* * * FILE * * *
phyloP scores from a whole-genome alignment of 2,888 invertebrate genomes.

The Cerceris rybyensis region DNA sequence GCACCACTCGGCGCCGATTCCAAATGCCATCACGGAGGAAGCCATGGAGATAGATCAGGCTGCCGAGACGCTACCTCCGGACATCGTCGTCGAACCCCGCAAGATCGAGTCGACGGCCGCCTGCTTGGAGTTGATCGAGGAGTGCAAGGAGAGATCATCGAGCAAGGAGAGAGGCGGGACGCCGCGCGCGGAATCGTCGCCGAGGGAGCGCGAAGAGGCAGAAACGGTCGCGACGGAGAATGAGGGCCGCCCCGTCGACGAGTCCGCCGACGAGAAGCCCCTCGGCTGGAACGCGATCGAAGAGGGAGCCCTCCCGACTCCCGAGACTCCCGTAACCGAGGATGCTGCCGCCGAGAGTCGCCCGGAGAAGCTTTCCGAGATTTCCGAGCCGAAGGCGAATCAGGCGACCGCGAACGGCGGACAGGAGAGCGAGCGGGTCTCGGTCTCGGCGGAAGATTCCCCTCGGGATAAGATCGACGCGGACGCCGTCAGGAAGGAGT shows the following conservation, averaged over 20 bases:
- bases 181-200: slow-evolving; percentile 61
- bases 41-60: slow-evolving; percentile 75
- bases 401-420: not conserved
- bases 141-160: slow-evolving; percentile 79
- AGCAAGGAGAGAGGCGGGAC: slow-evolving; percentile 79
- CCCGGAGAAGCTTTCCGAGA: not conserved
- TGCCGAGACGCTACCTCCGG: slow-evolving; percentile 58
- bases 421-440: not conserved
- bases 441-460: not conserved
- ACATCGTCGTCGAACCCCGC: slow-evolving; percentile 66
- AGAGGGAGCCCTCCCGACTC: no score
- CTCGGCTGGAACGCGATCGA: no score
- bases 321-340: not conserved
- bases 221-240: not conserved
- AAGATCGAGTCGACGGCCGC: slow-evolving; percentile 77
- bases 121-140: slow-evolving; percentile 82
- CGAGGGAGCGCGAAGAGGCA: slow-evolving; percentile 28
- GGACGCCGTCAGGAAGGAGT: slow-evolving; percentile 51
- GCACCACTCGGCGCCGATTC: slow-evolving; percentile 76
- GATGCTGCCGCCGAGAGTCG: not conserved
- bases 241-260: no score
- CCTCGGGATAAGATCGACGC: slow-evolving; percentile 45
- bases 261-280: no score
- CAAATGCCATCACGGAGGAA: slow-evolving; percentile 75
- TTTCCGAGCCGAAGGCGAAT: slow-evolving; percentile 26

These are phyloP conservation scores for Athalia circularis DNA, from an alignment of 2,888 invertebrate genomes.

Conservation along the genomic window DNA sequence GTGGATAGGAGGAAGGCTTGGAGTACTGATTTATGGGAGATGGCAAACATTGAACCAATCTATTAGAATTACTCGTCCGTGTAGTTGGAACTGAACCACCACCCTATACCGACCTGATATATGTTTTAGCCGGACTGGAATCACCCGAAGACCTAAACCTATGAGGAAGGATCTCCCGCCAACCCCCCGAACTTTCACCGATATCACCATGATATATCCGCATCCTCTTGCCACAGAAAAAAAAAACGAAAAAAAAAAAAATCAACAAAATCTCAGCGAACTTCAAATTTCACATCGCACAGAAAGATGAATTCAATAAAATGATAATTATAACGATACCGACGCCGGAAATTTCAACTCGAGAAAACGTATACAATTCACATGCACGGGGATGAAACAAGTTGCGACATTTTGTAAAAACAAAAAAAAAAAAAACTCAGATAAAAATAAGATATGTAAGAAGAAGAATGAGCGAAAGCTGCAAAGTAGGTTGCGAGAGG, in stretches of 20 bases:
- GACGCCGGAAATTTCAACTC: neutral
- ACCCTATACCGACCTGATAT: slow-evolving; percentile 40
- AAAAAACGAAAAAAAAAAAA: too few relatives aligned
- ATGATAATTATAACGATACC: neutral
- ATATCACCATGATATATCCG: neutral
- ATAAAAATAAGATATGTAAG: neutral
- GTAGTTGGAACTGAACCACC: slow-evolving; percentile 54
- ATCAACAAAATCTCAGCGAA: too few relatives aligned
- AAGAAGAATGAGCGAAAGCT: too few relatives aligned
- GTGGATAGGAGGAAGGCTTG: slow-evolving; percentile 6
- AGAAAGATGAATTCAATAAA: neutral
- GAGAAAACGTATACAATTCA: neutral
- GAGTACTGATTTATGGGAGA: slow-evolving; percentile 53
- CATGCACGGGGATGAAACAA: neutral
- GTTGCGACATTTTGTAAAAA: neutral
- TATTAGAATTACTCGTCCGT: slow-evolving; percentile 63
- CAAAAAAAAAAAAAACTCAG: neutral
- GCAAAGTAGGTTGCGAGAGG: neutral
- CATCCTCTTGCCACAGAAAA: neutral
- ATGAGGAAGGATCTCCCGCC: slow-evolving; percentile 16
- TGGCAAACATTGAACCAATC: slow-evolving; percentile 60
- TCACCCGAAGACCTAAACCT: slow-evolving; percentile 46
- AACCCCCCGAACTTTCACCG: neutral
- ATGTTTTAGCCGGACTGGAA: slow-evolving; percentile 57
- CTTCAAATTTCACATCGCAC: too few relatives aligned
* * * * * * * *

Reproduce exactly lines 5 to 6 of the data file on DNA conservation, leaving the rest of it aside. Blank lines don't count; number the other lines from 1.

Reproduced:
- bases 401-420: not conserved
- bases 141-160: slow-evolving; percentile 79